## Step 7: set it up and see if it sucks...

<p>this is a demo of vacuum chamber. thank you...</p>
<p>is there a way to make a vacuum system to get to about 10^-5 torr ?? i have ideas but the problem is sealing it</p>
<p>Um... What about the &quot;pump&quot; part? You showed several brass attachments and you mention a garden hose, but there's no pump here anywhere or am I missing something? Because a vacuum chamber without a pump is just a pretty tube.</p>
<p>The &quot;pump&quot; part is the flow of water through the nozzle. Air is sucked out of the chamber by the Venturi effect: <a href="http://en.wikipedia.org/wiki/Venturi_effect" rel="nofollow">http://en.wikipedia.org/wiki/Venturi_effect</a></p><p>Also see Bernoulli's principle: <a href="http://en.wikipedia.org/wiki/Bernoulli%27s_principle" rel="nofollow">http://en.wikipedia.org/wiki/Bernoulli%27s_princip...</a></p>
that is the pump. it uses the a garden hose to pull vacuum.
<p>I don't seem to understand where the garden hose attaches or how it draws the vacuum. You have laid out all of the parts of your vacuum chamber, but I don't grasp what &quot;mechanism&quot; is actually &quot;pumping&quot; the air out of it (you say this is a garden hose, and I believe you, but I don't know how to attach one to this to cause it to draw a vacuum).</p>
<p>So you are not understanding the definition of &quot;aspirator&quot; then as Bassman pointed out. The garden hose attach to the end he cut and hose clamped the aspirator to the chamber.</p><p>From the physics of things as they are presented here -- the water running draws the air away from the that tube he made air-tight creating a vacuum chamber. A vacuum pump is just something that draws out all the air/fluid from whatever space you need to be left completely devoid of air/fluid. So he did in fact create a vacuum chamber and pump as he stated in his title. If you still don't believe this you can just look at the vacuum gauge and see for yourself if you build one.</p><p>A little physics lesson if you still need explanation. As the water rushes out of the garden hose and pass by the tube he created it draws air away from it. As no air can enter the chamber, ultimately the chamber will be left completely empty of air.</p><p>So water rushing by the chamber is THE PUMP.</p>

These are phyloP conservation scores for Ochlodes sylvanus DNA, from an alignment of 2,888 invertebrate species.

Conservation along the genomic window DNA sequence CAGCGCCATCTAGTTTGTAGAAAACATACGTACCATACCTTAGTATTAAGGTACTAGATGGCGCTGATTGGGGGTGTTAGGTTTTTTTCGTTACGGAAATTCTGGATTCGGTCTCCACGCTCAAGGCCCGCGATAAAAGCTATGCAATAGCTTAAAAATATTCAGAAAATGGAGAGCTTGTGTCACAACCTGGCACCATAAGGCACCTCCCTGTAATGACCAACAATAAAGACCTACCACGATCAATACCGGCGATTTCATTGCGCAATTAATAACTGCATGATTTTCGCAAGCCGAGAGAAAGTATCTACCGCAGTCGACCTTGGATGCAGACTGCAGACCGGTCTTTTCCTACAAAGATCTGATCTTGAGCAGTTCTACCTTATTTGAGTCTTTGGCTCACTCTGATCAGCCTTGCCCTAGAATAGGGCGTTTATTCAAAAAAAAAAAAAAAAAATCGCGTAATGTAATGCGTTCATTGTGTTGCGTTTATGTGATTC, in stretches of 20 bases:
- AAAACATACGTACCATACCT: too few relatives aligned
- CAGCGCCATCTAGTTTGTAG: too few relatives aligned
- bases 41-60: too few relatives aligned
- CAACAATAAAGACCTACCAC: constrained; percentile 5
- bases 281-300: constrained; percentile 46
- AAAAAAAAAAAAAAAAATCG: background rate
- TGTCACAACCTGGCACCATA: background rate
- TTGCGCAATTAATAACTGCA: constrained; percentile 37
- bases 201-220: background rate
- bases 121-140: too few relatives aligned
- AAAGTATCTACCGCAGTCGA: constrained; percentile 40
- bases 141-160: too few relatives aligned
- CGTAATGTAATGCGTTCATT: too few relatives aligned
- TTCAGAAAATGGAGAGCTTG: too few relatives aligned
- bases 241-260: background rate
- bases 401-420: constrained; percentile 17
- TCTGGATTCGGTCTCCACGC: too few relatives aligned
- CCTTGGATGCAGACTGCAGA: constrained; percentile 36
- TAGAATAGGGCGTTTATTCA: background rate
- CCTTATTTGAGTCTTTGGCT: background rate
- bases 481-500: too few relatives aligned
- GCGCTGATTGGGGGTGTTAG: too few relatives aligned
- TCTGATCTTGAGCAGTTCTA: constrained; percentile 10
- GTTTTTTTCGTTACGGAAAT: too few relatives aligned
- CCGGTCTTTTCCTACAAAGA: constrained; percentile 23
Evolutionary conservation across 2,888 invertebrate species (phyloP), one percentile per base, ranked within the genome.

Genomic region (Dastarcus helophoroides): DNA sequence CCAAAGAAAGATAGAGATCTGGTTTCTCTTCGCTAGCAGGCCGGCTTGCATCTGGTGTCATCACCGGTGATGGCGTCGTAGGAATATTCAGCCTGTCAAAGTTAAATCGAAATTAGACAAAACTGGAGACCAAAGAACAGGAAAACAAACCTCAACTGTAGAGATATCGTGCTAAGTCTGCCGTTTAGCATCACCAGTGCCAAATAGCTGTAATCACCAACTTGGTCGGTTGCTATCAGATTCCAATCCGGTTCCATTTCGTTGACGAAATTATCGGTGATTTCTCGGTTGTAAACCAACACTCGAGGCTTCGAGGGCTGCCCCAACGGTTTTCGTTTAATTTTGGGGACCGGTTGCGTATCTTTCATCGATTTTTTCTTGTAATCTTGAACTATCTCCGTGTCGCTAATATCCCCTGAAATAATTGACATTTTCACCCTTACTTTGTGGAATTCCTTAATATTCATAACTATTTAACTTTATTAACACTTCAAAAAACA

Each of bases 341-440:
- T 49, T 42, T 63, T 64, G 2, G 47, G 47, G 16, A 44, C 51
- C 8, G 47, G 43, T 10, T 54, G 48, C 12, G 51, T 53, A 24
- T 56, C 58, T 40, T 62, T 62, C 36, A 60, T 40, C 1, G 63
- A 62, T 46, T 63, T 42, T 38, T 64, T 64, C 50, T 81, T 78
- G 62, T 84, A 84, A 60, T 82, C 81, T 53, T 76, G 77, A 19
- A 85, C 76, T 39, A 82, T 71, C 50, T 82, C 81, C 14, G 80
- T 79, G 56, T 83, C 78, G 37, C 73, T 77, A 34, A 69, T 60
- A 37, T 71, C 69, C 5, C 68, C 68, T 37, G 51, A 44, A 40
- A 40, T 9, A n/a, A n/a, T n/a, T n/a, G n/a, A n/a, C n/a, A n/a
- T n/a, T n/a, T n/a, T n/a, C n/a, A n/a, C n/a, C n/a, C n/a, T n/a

<p>I am understanding better, but why does the pump not just start to fill with the water? What keeps the water from filling the vacuum created as it sucks out the air?</p>
<p>There is no pump.There is only a water hose (e.g. a garden hose) with water running through it. Into this hose, another hose has been attached, and this hose goes to the vacuum chamber. The connection of the hoses is shown in the 1st picture in &quot;Step 2: The vacuume asparater&quot;. The thin pipe outlet is for the hose that goes to the vacuum chamber, and the water runs through the thicker pipe (direction does not matter).<br><br>As water running through the pipe will draw fluid (gas and liquid) from the connected, thinner pipe, a vacuum starts to build into the vacuum chamber. This is known as the Bernoulli principle / the Venturi effect. (Both dudes made huge contributions to the field of fluid dynamics, and I am so waster ATM that I cannot remember which one dealt more with this phenomenon...)<br><br>You can see this effect in real life, for example, if you have access to a (small) motor boat that has a (corked) hole on the bottom (to drain out rainwater): Get some water into the boat, go for a ride and when the boat is moving at a decent speed, pull out the cork. The water in the boat will get drawn out, and after it's all gone, air will get sucked through the hole (not that you will notice it).<br><br>You either have to run the water as long as you wish to have the vacuum, or install a valve into the vacuum chamber hose and close it when you have reached the maximum vacuum (recommended).<br><br>Nevertheless, as I wrote earlier, if you by any means can scrape together the 60USD that a vacuum pump costs, do not even consider this water thing. You would need a 'weapons grade' water pump to get enough vacuum for e.g. stabilizing wood.</p>
<p>Nice explanation, but kind of an assholish and snarky tone.</p>
http://en.m.wikipedia.org/wiki/Aspirator_(pump)
<p>nice instructable just one question. How can a vacuum aspirator using water as the working fluid generate a pressure of 30cm of water? If I recall correctly, the limit for that type of pump is the vapor pressure of water at any given temperature I.e. The pressure where water boils at the temperature the pump is operating at. At 25 deg C, that's about 24torr or 24mm Hg. 30cm of water is about 22mmHg wouldn't your water start to boil at 24 mm Hg? You could cool the water some, but this is a practical limit to a vacuum aspirator </p>